To examine your breasts
Only approximately 15% of women regularly check their breasts. You can already do a lot to detect breast cancer as early as possible by yourself.
Wherever possible, every woman should perform a regular self-examination of their breasts, preferably on a monthly basis, during their period. This is the time when their breasts are soft and can be properly felt.
Menopausal or postmenopausal women should consistently choose the same date during the month - a good time is approximately one week after opening a new month’s package of menopausal medication, after taking the medication.
Indications of breast disease can include:
- Nodes in the breast
- Newly detected breast size differences
- Skin lesions or retraction of the skin at the nipple
- Leaking of clear or bloody fluid at the nipple
- Different behaviour by the breast when lifting the arms
- Sudden reddening of the breasts which does not subside
- Inflammation of the breasts
How should you go about a self-examination?
You should keep to a sampling scheme once you have selected it.
When feeling for small nodes, you should feel not only the breasts themselves but also the armpits as well as the area between the breast and armpit.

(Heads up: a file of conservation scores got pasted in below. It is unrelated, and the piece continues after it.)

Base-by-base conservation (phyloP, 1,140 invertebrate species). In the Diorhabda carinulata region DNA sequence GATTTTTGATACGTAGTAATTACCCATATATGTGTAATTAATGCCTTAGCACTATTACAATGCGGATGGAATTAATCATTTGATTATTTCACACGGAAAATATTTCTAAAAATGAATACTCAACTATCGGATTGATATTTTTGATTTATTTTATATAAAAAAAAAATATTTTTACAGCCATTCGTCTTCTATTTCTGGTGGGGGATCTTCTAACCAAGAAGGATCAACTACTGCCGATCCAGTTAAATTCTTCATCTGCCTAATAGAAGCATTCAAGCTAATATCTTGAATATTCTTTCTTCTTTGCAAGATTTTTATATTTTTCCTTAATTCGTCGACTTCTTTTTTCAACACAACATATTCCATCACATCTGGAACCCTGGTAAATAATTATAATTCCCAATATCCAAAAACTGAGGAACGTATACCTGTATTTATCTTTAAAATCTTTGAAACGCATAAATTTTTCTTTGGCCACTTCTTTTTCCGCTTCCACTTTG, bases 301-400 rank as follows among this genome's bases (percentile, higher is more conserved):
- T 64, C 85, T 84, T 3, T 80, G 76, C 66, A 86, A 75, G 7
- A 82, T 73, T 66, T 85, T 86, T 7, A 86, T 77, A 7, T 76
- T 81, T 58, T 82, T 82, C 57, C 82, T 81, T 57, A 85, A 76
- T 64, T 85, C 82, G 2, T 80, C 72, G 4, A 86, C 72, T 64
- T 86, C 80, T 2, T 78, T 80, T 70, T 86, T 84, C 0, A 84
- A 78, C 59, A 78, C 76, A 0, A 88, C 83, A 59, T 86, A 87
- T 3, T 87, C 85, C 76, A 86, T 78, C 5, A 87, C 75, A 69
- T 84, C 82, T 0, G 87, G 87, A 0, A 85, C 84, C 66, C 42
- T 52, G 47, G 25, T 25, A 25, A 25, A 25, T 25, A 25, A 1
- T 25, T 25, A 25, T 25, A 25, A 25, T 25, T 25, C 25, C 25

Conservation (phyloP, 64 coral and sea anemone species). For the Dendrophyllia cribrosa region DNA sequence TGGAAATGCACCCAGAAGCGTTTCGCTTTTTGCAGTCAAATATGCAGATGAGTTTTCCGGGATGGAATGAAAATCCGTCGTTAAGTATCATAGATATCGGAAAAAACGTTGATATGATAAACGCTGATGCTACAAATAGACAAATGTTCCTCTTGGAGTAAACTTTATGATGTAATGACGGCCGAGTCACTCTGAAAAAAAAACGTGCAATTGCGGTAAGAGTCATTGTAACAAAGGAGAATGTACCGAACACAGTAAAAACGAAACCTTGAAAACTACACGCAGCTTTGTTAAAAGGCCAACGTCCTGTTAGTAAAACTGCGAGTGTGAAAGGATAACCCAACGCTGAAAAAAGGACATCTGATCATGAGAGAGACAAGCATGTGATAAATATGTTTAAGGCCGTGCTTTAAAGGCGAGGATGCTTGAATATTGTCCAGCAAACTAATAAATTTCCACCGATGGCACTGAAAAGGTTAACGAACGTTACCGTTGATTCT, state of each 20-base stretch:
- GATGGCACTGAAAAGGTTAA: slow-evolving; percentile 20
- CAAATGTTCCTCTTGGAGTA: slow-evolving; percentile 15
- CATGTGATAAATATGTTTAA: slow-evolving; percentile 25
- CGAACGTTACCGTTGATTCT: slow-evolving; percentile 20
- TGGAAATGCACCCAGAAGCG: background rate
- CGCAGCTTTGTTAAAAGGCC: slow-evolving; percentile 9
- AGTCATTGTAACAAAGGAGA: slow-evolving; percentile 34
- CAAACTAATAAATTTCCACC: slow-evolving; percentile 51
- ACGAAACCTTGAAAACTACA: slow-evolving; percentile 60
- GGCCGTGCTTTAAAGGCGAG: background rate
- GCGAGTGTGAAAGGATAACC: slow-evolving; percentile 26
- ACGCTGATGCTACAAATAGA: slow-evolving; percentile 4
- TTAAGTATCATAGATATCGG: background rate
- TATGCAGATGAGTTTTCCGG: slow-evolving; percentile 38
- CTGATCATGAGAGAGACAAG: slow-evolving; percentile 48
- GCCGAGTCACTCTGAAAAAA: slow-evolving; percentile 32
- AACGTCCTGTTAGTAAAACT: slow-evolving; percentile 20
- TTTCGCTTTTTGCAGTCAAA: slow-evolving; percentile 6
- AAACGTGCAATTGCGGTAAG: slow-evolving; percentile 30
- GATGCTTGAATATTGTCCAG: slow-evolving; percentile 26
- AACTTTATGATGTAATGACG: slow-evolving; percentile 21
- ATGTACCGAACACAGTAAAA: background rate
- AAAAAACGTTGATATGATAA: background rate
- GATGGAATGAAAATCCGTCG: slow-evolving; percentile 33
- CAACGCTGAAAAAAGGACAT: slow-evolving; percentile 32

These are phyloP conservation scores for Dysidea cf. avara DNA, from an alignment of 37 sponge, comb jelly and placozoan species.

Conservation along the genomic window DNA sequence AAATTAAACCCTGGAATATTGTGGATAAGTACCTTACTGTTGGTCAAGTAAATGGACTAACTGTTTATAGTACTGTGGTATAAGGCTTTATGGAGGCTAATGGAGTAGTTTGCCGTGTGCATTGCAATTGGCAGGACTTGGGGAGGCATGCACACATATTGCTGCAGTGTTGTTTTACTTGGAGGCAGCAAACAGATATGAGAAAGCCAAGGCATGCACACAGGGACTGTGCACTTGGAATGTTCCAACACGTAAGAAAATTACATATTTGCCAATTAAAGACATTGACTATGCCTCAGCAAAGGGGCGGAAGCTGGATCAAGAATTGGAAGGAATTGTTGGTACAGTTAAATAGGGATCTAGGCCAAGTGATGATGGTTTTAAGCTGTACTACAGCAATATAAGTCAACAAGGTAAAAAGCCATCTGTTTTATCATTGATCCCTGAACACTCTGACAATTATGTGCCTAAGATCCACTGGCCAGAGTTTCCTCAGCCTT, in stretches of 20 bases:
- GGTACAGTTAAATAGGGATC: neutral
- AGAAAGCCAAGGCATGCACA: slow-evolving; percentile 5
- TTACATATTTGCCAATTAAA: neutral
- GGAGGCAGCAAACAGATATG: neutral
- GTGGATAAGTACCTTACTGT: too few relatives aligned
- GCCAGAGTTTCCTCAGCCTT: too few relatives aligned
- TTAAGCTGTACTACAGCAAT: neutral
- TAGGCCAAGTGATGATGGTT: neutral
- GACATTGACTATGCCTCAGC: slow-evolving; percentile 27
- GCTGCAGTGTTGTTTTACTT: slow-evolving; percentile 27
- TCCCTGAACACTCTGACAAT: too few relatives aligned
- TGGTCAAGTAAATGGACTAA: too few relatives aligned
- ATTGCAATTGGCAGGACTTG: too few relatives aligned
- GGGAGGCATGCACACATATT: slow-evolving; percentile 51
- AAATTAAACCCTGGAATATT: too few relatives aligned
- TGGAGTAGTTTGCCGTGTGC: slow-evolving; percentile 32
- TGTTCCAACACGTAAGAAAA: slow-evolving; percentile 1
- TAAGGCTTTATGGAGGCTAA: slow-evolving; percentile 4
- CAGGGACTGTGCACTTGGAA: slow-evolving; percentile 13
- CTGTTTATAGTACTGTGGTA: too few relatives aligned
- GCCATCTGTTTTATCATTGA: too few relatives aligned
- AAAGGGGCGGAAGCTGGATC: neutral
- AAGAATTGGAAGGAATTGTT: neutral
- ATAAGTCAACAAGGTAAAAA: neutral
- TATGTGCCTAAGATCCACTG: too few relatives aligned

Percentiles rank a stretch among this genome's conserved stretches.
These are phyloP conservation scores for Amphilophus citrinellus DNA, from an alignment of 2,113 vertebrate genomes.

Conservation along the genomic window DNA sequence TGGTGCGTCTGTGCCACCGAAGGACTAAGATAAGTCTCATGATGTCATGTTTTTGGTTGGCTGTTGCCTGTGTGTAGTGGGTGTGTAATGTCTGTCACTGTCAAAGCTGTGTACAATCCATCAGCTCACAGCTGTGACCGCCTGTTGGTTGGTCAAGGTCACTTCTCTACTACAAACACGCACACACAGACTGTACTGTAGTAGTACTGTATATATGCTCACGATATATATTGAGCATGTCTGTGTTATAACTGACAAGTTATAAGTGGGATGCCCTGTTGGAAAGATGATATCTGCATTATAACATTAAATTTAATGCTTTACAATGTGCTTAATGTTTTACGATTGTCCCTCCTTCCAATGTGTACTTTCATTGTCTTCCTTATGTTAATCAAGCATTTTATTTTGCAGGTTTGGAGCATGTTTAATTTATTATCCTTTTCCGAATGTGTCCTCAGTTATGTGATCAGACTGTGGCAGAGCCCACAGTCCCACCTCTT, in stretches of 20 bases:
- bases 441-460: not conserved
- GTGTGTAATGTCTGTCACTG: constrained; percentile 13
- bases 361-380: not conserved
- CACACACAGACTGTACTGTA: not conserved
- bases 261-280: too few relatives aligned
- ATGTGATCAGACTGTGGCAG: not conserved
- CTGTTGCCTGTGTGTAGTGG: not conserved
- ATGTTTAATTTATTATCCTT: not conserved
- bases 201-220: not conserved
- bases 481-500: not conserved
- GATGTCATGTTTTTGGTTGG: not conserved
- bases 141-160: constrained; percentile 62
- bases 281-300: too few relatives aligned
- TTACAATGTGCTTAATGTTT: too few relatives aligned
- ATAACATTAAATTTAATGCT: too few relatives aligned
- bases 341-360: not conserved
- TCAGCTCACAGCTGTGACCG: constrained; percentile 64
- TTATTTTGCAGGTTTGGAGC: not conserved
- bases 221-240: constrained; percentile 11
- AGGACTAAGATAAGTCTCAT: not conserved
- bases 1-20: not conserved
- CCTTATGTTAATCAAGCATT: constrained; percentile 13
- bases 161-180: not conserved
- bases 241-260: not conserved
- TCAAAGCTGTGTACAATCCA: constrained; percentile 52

- Look at your breasts in front of the mirror, with your arms by your side, and paying particular attention to any recent change in size, shape, appearance of the skin or the nipple.
- Raise your arms and check the shape and size of your breasts, from the front and from both sides. Pay particular attention to any wrinkles, skin lesions or retraction of the nipples.
- Compare both breasts and pay attention to any new, previously undetected differences. Can you see any bumps or contractions of the skin? Turn to the right and left in order to be able to look at the sides of your breasts.
- Then, while still standing, feel your breasts with all of the fingers of your open hand, checking the right breast with your left hand, and the left breast with your right. Vary the pressure when doing so, so that you can feel any nodes at different depths in your breast.
- Carefully check a quarter of the area of each breast at a time. The mammary gland is denser in most women in the upper outer quarter of the breast.
- Then, squeeze each nipple individually between your thumb and forefinger. Has it changed, or does it excrete liquid? If there is any liquid, note the colour.
- Finally, repeat the palpation of your breasts while lying down - once again, check each quarter of the breast in a circular pattern one after the other. This allows a better examination, particularly of the lower areas of the breast.
- Check with your fingers whether you can feel lymph nodes in your armpits. This is nothing out of the usual. It is only important to notice any recent appearance or change.